The stock market in India has witnessed a rapid growth, led by reforms, since the early 1990s and the surge in foreign portfolio capital flows. This study investigates as to how the Indian stock market is integrated with global markets of the US, the UK and Japan and major regional markets in Asia such as Singapore and Hong Kong. The study uses the popular multivariate cointegration model to gauge the integration process. Empirical findings support that a single cointegration relation bounds these stock markets. Moreover, cointegration of the Indian stock market with the global and regional markets holds for stock prices measured in US dollar rather than local currency, attributable to the role of international portfolio investors and capital flows. There is evidence that India's international integration has strengthened in the recent period beginning 2003. However, the integration of India's stock market with the global markets, such as the US and the UK, is much higher than with the regional markets. Global and regional markets together could account for the bulk of the total variation in India's stock market. The Indian stock market provides opportunity for higher return than global and regional markets, reflecting strong fundamentals and long-horizon investment opportunities in the recent period. From a policy perspective, the findings of the study would prove useful in terms of crucial information inputs for monitoring financial integration and developing the markets further.
Is India's Stock Market Integrated with Global and Major Regional Markets?[Dagger]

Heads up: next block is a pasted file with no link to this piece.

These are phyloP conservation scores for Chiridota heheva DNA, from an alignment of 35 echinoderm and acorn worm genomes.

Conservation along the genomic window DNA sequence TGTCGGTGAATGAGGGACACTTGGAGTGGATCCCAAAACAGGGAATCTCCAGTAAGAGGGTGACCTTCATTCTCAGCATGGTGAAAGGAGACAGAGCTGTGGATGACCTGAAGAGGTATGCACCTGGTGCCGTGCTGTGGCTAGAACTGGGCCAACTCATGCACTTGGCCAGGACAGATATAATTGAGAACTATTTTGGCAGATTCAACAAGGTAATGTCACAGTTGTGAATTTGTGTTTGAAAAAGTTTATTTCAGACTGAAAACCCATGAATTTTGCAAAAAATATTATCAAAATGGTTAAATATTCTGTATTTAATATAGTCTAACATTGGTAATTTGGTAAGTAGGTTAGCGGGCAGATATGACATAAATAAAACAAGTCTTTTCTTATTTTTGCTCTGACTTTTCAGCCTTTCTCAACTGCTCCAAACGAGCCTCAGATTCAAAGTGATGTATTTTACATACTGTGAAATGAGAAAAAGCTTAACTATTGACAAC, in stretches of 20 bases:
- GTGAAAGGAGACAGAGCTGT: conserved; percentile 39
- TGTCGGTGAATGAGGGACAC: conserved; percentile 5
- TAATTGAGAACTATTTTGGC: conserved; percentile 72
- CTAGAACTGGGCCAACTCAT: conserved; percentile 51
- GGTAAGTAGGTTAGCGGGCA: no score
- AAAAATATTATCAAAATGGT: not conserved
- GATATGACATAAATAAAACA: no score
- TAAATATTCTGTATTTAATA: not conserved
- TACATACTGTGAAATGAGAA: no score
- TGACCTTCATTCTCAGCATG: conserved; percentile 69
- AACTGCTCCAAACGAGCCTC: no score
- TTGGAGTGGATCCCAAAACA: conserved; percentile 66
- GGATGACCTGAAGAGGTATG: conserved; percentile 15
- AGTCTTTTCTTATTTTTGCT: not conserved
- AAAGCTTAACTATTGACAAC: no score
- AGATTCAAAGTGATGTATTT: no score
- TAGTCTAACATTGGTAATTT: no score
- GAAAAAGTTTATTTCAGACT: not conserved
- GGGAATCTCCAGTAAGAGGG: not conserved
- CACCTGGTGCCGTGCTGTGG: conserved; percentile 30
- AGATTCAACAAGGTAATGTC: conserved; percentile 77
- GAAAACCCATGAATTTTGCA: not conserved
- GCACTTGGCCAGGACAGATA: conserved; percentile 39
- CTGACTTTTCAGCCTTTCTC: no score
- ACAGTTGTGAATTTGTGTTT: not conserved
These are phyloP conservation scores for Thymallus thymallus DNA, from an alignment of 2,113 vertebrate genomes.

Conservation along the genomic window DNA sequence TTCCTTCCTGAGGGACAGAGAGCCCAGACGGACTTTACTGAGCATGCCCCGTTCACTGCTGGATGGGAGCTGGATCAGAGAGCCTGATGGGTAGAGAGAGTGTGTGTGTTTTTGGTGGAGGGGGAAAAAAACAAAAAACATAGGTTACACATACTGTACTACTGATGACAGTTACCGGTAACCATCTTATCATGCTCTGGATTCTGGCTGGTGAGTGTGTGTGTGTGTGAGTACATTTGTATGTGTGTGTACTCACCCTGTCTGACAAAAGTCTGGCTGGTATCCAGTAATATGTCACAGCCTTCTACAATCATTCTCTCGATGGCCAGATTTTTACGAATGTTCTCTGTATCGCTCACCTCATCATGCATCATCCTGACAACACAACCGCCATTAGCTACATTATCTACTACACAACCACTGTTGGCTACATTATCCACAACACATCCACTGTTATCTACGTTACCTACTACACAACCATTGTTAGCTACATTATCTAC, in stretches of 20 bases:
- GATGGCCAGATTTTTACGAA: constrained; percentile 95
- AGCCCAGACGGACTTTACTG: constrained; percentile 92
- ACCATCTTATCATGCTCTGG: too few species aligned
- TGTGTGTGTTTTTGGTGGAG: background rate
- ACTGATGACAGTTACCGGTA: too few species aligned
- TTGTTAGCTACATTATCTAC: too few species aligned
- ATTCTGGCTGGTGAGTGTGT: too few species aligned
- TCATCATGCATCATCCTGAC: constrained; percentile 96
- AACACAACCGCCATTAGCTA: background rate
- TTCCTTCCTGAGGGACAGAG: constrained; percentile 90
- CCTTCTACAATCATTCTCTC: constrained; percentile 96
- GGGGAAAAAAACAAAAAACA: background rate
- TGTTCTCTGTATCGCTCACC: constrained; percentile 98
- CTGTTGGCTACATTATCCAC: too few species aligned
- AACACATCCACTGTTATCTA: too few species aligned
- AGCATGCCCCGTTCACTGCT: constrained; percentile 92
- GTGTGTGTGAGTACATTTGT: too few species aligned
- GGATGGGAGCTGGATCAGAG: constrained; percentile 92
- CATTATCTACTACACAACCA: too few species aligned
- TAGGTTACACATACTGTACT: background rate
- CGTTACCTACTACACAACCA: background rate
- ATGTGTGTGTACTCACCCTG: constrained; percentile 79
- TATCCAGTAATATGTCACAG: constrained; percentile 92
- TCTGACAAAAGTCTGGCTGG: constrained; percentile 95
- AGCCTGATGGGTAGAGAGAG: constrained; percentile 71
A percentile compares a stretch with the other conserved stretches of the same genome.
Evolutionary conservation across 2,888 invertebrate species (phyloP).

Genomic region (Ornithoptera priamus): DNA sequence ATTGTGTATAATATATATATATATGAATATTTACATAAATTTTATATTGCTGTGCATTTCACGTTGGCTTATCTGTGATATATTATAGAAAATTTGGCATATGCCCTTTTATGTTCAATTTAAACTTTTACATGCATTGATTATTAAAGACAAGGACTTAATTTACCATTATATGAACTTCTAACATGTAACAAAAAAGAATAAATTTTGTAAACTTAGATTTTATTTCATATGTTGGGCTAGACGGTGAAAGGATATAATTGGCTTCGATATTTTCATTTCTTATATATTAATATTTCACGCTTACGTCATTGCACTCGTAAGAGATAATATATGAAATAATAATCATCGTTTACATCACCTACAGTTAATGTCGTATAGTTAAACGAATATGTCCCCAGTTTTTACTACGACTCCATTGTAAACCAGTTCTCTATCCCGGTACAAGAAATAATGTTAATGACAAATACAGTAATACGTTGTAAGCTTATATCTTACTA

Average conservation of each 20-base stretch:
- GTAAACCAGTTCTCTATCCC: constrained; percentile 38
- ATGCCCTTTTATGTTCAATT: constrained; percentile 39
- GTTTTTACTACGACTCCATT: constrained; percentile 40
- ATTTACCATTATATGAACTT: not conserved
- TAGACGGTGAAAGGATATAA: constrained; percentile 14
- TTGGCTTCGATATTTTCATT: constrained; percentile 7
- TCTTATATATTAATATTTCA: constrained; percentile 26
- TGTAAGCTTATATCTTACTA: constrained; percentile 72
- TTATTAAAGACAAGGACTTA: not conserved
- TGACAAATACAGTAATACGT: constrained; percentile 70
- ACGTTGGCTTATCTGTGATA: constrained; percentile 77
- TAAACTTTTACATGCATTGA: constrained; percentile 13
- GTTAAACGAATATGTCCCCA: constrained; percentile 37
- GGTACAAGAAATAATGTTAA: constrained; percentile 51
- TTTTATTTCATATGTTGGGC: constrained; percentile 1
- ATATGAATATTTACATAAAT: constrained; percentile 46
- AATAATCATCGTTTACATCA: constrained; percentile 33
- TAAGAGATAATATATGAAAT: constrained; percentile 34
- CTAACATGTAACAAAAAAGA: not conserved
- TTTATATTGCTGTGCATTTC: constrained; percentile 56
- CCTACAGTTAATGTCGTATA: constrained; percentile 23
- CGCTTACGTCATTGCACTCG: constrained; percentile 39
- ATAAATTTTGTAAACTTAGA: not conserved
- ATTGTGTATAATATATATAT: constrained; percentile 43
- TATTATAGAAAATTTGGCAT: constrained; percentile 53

IntroductionStock markets of Emerging Market Economies (EMEs) have emerged as the major channel for integration with global and regional markets, led by globalization, deregulation and advances in information technology. Growing financial integration of the EMEs has been fostered by the rapid increase in the cross-border mobility of private capital inflows due to investors seeking portfolio diversification and better yield, growing reliance of nations on the savings of other nations, and shift in the leverage preference of companies from debt to equity finance. There exists a generalized perspective on the association of financial integration with several benefits, including development of markets and institutions and effective price discovery leading to higher savings, investment and economic progress (Mohan, 2006). At the same time, linkages among financial markets can pose various risks such as the contagion and the associated disruption to economic activities, which were evident during the crisis in Asia in the late 1990s. More recently, in January 2008, national stock markets declined sharply in the wake of credit market developments in the US. Economists have, thus, realized that it is useful for countries to monitor the progress of financial markets' interdependence for better policy-making.Recognizing the critical importance of the subject, numerous studies in the applied financial literature have engaged in measuring international integration of national stock markets across several developed and emerging market economies. In the copious literature, however, studies that focused on India's stock market are rather scarce,1 despite various stylized facts suggesting, prima facie, the growing linkage of the Indian market with global and major regional markets in Asia during the reform period, beginning in the early 1990s.2 Illustratively, the Bombay Stock Exchange (BSE) of India has emerged as the largest stock exchange in the world in terms of the number of listed companies, comprising several large, medium and small firms. With a market capitalization of $1.8 tn in 2007, the BSE has become the 10th largest stock exchange globally and come closer to advanced economies in terms of the ratio of market capitalization to Gross Dome...
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